There ain’t no Pilbara mountain high enough for three intrepid Newman hikers, who have reached new heights in record time.

In what is likely a first, Mark Alchin, Kate Holling and Sean O’Hanlon conquered the seven highest Pilbara peaks in 24 hours last week.

The challenge was undertaken after Mr O’Hanlon took on a new role at work and was told doing the seven peaks was a requirement for those living in Newman.

Mr O’Hanlon raised the bar, saying he was happy to do it, but wanted it done in one day.

Kate Holling, Sean O’Hanlon and Mark Alchin. Picture: Kate Holling.

Mr Alchin led the trio having done the seven peaks previously, albeit not in such a short timeframe.

Some of them, such as Mount Meharry which has a four-wheel-drive track to the top are not too hard, but ones like Mt Robinson and Governor don’t have tracks at all and we did those at night,” he said.

“For those harder ones we were trekking through waist high spinifex, getting nettles through our calves and contesting with loose shale.

“Those ones were tooth and nail all the way to the top.”

The seven peaks are Mt Nameless in Tom Price, Mt Bruce, Mt Meharry, Governor, Mt Robinson, Giles Point and Mt Newman.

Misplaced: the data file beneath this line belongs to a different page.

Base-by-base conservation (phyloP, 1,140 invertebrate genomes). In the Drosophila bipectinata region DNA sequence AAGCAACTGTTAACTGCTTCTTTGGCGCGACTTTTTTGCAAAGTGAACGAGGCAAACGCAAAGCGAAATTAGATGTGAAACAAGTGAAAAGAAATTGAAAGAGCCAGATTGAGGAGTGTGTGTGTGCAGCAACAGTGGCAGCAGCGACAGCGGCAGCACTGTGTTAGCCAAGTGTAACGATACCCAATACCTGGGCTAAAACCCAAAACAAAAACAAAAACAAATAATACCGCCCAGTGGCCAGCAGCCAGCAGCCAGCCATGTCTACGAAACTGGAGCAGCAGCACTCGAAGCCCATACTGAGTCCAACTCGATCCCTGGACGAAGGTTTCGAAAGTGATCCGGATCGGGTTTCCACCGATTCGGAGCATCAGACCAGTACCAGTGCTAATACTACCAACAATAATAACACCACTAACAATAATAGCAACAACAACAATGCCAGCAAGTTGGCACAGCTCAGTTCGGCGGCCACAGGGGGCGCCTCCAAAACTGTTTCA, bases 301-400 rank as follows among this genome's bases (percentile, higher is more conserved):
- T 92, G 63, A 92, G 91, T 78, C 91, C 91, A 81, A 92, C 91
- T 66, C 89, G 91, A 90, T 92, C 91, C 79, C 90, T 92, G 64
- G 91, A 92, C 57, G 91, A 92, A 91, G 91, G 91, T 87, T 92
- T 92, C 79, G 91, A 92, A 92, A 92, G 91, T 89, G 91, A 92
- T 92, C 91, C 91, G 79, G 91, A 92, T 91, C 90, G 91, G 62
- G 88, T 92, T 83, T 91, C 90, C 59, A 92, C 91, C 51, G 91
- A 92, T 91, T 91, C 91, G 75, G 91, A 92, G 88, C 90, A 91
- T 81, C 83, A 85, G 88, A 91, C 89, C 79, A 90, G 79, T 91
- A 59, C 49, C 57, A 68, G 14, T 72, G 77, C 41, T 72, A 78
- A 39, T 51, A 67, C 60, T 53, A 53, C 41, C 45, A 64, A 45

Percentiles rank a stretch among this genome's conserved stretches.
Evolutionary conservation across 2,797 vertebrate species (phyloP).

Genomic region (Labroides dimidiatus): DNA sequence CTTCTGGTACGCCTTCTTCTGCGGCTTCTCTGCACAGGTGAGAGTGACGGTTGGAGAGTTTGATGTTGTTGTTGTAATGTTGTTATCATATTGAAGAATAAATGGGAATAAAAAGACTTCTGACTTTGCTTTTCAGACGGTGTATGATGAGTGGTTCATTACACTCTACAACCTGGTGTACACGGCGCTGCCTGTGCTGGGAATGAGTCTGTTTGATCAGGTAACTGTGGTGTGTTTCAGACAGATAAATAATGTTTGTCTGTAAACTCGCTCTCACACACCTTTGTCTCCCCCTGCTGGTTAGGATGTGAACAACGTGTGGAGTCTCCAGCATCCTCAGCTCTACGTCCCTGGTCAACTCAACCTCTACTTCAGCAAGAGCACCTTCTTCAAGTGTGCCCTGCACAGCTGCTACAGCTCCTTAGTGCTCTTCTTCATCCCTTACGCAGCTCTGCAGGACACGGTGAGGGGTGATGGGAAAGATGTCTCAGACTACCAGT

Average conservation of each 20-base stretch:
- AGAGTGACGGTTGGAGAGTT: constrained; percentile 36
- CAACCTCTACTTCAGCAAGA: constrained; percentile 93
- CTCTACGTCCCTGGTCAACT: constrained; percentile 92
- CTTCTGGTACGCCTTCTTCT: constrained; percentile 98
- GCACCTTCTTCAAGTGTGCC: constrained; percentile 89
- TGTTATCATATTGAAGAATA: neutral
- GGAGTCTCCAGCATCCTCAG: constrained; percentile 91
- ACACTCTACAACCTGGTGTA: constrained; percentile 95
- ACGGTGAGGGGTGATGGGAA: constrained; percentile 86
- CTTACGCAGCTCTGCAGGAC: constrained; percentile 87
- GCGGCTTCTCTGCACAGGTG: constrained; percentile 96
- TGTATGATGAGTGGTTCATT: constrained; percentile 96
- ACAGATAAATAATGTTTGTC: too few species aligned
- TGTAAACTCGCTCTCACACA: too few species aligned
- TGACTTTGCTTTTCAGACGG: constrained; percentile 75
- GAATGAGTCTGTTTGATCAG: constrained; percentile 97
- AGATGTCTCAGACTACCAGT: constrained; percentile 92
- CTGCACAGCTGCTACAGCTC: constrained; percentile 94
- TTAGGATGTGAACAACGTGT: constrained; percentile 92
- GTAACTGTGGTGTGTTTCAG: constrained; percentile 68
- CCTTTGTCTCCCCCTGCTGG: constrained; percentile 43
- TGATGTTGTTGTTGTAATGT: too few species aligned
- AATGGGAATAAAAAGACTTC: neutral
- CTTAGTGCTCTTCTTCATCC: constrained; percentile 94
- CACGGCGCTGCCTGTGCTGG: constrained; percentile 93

Kate Holling, Sean O’Hanlon and Mark Alchin. Picture: Kate Holling.

Despite losing time after hitting a dead end in the form of a gorge on Giles Point, the trio manage to finish the challenge in, reaching the the “freezing” peak of Mt Newman at 4.30am, 24 hours after starting the hike up Mt Nameless.

Mr Alchin said the challenge was rewarding, and encouraged others to get out and see their own backyard.

“Looking at the log book at the top of Mt Meharry, it is interesting to see how many people have actually done it,” he said,

“Most of them are tourists, there are not a lot of Australians in it.

“It always amazes me how many people live in the Pilbara but don’t get out to the waterholes, or up the mountains.”

Mr Alchin said there was a possibilty of repeating the 24-hour challenge next year with more people.